Extracellular matrix (ECM) remodeling is essential for the process of capillary morphogenesis. Here we employed synthetic poly(ethylene glycol) (PEG) hydrogels engineered with proteolytic specificity to either matrix metalloproteinases (MMPs), plasmin, or both to investigate the relative contributions of MMP- and plasmin-mediated ECM remodeling to vessel formation in a 3D-model of capillary self-assembly analogous to vasculogenesis. We first demonstrated a role for both MMP- and plasmin-mediated mechanisms of ECM remodeling in an endothelial-fibroblast co-culture model of vasculogenesis in fibrin hydrogels using inhibitors of MMPs and plasmin. When this co-culture model was employed in engineered PEG hydrogels with selective protease sensitivity, we observed robust capillary morphogenesis only in MMP-sensitive matrices. Fibroblast spreading in plasmin-selective hydrogels confirmed this difference was due to protease preference by endothelial cells, not due to limitations of the matrix itself. In hydrogels engineered with crosslinks that were dually susceptible to MMPs and plasmin, capillary morphogenesis was unchanged. These findings highlight the critical importance of MMP-mediated degradation during vasculogenesis and provide strong evidence to justify the preferential selection of MMP-degradable peptide crosslinkers in synthetic hydrogels used to study vascular morphogenesis and promote vascularization. © 2019 Wiley Periodicals, Inc. J Biomed Mater Res Part B: Appl Biomater 107B:2507-2516, 2019.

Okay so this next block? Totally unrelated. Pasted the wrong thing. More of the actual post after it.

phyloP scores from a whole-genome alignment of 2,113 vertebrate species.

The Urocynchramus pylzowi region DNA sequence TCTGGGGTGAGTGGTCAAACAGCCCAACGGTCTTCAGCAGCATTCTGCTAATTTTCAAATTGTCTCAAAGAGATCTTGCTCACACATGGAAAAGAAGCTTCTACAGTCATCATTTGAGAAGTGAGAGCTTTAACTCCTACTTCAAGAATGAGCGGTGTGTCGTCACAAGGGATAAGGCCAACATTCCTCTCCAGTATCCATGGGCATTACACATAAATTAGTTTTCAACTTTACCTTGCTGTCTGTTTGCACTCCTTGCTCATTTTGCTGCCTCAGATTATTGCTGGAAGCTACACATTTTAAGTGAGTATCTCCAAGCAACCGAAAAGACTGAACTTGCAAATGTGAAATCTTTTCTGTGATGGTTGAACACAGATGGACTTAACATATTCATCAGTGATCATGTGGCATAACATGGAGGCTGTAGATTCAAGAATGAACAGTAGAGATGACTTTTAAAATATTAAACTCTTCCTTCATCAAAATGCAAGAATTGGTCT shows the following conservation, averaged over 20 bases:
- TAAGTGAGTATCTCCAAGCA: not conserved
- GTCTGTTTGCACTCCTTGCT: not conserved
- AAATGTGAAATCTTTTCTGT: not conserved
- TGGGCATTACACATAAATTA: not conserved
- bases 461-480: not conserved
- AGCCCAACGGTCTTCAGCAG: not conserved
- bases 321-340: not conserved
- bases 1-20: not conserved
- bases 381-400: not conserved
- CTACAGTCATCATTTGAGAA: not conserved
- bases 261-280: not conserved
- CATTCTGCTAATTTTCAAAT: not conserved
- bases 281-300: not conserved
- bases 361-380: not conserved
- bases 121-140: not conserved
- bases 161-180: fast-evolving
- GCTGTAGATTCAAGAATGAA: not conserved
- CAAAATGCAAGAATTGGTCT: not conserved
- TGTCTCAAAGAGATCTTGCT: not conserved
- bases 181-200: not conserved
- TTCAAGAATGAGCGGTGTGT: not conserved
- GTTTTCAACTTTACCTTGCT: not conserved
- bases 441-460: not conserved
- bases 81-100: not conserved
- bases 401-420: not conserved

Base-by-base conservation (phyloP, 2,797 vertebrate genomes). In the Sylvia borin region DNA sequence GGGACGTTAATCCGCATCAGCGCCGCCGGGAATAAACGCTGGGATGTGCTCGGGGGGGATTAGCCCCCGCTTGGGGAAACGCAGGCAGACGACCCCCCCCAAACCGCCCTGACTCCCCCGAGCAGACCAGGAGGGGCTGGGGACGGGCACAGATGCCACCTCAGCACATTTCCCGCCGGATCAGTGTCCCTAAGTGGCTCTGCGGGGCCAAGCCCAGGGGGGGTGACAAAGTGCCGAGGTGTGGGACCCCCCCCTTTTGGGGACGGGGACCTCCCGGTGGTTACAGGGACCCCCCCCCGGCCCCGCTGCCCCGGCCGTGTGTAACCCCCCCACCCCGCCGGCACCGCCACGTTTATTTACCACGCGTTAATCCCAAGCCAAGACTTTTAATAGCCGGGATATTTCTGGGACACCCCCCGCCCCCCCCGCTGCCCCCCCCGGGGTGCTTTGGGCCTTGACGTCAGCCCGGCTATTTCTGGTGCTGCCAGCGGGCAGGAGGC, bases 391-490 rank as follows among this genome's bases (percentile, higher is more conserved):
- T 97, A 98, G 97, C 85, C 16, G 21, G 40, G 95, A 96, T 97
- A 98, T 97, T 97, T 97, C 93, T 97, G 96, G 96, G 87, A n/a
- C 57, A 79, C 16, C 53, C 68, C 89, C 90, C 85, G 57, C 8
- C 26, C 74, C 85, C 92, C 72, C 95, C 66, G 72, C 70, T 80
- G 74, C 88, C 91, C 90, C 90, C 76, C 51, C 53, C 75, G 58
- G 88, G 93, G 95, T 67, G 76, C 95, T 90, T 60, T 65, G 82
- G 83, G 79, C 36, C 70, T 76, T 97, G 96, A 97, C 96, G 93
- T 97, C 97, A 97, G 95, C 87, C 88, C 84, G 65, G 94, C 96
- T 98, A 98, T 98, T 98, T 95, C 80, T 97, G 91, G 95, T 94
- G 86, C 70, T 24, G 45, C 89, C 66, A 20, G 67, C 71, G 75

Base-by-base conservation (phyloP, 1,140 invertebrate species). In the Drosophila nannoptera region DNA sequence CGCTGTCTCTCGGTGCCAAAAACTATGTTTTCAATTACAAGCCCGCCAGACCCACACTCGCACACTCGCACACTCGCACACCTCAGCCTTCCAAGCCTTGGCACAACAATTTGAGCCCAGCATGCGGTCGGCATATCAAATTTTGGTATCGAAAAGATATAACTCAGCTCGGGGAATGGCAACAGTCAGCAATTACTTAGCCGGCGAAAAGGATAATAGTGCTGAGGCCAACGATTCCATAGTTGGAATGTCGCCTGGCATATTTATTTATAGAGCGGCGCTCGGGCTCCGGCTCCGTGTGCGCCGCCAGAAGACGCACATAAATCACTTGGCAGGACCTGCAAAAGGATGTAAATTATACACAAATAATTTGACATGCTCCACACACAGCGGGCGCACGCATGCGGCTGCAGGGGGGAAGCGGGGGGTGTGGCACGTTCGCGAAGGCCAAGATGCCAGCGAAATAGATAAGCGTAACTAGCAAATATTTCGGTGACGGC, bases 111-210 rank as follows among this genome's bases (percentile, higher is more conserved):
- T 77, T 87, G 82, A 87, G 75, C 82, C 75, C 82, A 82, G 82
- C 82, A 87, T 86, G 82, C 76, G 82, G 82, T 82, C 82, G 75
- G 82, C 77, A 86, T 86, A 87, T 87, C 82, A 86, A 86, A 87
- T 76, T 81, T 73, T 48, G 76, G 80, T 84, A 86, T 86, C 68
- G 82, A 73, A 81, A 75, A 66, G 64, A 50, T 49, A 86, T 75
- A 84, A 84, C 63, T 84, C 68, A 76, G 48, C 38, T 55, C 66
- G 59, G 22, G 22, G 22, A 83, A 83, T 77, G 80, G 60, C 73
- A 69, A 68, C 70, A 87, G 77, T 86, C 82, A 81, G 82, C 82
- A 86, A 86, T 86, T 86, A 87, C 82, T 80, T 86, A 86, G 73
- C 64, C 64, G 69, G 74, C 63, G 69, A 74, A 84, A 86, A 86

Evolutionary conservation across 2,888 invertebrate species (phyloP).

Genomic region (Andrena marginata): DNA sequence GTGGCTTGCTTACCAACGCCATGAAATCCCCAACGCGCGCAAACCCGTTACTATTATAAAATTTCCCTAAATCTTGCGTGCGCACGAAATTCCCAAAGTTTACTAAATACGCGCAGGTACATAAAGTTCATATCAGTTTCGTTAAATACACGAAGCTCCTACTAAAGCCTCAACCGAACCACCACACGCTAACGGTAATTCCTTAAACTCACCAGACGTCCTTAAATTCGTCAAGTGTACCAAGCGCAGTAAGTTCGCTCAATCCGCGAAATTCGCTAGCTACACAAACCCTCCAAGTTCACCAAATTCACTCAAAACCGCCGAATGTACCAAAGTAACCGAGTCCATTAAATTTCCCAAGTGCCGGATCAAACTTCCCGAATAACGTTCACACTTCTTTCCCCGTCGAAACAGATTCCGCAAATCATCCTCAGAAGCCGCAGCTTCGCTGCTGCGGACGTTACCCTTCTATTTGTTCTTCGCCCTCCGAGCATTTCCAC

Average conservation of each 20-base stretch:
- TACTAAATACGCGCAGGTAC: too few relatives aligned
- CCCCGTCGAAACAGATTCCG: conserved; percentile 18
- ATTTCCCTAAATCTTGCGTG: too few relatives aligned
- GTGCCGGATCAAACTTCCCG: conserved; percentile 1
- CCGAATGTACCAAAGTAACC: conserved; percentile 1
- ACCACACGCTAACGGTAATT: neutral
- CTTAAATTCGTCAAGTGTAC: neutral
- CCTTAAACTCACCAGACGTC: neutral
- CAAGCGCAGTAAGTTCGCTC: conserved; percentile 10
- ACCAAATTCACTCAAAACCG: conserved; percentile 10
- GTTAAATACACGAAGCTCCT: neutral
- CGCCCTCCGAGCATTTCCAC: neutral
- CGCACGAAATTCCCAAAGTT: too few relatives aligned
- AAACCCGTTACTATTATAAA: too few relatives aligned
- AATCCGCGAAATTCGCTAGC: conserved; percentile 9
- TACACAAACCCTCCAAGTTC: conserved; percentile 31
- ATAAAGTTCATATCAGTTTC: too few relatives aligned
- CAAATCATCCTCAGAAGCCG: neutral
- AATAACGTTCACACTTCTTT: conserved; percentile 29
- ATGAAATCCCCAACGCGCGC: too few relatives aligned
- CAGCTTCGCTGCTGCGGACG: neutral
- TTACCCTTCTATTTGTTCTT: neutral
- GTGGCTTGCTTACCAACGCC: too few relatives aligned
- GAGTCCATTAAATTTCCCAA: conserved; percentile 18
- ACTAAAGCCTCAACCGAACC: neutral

Keywords: capillary morphogenesis; fibrin; matrix metalloproteinase; plasmin; poly(ethylene glycol).
© 2019 Wiley Periodicals, Inc.